- While obtaining consent and providing psychoeducation about the illness, one should stress about the risks and benefits equally. When the discussion of a decision, such as whether to prescribe medicines or not, includes both the risks and benefits of each path (prescribe or do not prescribe), the clinician's reasoning is viewed as more reasonable if both these aspects are documented. One way to visualize this issue is to consider a decision tree in which the tree's two branches represent each of the options: “prescribe” inhabits one branch and “do not prescribe” inhabits the other. Each branch then sprouts two twigs: One for risks and one for benefits. Thus, in a given case, there are both risks and benefits of prescribing and risks and benefits in not prescribing. A physician who has even briefly noted the pros and cons in each branch of this decision may be later portrayed by a fact-finder or perceived by a judge as having been wrong in the conclusion at which he or she arrived, but they might not conclude that the physician is negligent since the decision was, as supported by the physician's documentation, the result of a well-thought-out process 
- Use clinical judgment at critical decision points. There are many possible definitions of clinical judgment, but a useful one for our purposes is “an assessment of the clinical situation and a response congruent to that assessment”
- Document the patient's capacity to participate in his or her own care. Examples include the patient's ability to understand the purposes of the various medications being prescribed, the patient's awareness of what symptoms to look for during an exacerbation of the condition, and the patient's knowledge of what symptoms or states of mind constitute an emergency 
- Uniformity should be maintained in the medical records with regard to procedure, content, accuracy, and quality. The MHE should follow certain internationally accepted protocols and develop a standard operating procedure. There should be a systematic format accepted in the establishment for admission, procedure, and treatment, of which the patient should be made aware of. Special attention should be given to medico-legal cases. Computerizing the medical records will ease achieving this target, as computerization can help by easy and fast retrieval and reduced requirement for space 
- The content of the records should be patient-friendly. Avoid the use of abbreviations and demeaning terminology. The record should be transparent and in objective language. Manual records should contain legible handwriting 
- Avoid making alterations in the record
- Misleading information and malpractice should be forbidden. Ignorance cannot be used as a defense in the court of law. Maintaining confidentiality is a universally accepted law, and hence should never be breached.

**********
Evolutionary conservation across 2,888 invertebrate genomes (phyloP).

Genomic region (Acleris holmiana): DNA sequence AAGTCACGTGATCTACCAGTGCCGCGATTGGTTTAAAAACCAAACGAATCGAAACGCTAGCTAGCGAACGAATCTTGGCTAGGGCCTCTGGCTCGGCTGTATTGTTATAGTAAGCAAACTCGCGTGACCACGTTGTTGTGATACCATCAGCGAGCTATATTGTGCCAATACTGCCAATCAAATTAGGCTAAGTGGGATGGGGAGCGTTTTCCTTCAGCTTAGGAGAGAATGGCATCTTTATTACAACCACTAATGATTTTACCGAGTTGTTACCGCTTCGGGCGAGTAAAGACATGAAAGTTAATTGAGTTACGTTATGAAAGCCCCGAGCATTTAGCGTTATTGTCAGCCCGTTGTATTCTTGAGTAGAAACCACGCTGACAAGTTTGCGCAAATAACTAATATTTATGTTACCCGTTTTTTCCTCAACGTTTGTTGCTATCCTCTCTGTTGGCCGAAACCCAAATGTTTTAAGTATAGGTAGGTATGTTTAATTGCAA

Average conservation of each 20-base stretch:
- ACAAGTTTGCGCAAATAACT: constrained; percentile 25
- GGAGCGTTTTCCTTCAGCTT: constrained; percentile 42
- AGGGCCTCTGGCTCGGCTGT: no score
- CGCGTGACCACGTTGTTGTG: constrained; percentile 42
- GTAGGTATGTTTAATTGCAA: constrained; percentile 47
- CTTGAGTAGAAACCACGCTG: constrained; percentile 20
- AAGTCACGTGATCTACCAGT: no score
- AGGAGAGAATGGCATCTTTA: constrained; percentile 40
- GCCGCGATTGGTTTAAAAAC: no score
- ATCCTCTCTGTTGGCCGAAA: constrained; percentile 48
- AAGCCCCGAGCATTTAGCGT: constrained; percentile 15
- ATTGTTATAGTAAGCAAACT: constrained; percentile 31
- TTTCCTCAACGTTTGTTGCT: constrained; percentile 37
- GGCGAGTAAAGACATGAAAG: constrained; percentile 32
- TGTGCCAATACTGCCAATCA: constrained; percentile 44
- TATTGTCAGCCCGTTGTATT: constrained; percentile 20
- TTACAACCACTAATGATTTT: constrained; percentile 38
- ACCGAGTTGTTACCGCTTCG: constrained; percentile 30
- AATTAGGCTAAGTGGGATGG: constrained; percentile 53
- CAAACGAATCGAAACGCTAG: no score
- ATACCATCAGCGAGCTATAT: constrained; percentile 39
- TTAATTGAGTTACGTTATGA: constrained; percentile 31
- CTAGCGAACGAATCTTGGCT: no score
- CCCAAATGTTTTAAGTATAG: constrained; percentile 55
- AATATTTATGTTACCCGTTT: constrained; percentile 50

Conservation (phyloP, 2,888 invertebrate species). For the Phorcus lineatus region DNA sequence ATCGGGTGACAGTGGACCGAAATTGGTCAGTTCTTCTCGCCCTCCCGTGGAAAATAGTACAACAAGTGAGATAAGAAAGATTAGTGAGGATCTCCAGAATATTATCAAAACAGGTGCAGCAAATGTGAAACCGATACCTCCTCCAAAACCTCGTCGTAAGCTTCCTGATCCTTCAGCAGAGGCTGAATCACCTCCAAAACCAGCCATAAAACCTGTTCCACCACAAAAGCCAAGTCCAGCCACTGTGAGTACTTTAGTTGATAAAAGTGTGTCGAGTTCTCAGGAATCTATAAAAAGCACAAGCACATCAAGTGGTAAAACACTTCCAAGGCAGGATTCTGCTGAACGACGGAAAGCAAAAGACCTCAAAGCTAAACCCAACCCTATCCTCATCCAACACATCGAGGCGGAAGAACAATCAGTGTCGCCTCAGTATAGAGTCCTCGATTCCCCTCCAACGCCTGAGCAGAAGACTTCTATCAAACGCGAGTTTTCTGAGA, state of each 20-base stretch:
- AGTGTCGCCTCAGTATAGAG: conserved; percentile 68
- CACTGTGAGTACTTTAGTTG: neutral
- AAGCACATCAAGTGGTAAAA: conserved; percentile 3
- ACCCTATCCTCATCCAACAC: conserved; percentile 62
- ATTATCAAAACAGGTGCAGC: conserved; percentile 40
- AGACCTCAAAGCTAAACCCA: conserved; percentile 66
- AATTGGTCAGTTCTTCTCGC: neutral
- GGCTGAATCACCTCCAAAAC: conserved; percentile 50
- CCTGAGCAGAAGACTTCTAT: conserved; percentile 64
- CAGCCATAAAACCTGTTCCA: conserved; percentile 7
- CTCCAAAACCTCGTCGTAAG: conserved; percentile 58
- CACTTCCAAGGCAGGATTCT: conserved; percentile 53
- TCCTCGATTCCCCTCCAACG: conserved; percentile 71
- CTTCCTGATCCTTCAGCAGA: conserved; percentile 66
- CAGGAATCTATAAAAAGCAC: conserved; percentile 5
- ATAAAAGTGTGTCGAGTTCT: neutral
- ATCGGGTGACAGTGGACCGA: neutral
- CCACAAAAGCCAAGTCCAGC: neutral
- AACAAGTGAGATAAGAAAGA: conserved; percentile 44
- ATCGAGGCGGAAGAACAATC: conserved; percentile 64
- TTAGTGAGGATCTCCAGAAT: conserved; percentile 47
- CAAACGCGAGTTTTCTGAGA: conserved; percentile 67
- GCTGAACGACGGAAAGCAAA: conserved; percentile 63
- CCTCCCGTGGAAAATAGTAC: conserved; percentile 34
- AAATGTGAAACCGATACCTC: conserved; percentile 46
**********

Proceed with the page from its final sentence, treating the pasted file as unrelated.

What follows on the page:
| Effects of Poor Record Keeping|| |
- If the MHE does not comply with the orders or directions of the Authority or the Board or willfully neglects such order or direction, the Authority or the Board, as the case may be, may impose penalty which may extend up to 500,000 rupees on such MHE and the Authority on its own or on the recommendations of the Board may also cancel the registration of such MHE after giving an opportunity of being heard (Section 82.4)
- Any person who contravenes any of the provisions of the Act, or of any rule or regulation made thereunder, shall, for the first contravention, be punishable with imprisonment for a term which may extend to 6 months, or with a fine which may extend to 10,000 rupees or with both, and for any subsequent contravention, with imprisonment for a term which may extend to 2 years or with fine which shall not be <50,000 rupees but which may extend to 500,000 rupees or with both (Section 108).
| Judicial Decisions in India on Issues of Medical Records|| |
There have been many judicial decisions about medical records from various courts in India, and a review of some of the relevant ones is given in this section.
The National Commission had held that there was no question of negligence for failure to supply the medical records to patients unless there is a legal duty on the hospital to give the records. The alleged hospital had provided a detailed discharge summary to the patient. (Poona Medical Foundation v Marutturao Tikare. 1995). However, the Bombay High Court held that doctors could not claim confidentiality when the patient or his relatives demand medical records. (Raghunath Raheja v The Maharashtra Medical Council and Ors AIR. Bombay: 1996). With the enforcement of the MCI regulations, 2002, it has been held that the patient has a right to claim his medical records on treatment availed and the hospitals are obliged to maintain them and provide them to the patient on their request.
Hospital and doctor were found guilty of deficiency in service as case records were not made available to the court to refute the allegation of a lack of standard of care. (Kanaiyalal Ramanlal Trivedi v Dr. Satyanarayan Vishwakarma. 1996-1998). The plea of destroying the case sheet as per the routine hospital practice appeared to the court as suppression of facts that were likely to be revealed from the case records. They were found negligent as they should have retained the case records until the final disposal of the complaint at the court. (Quereshi SA. Padode Memorial Hospital and Research Centre II. 2000).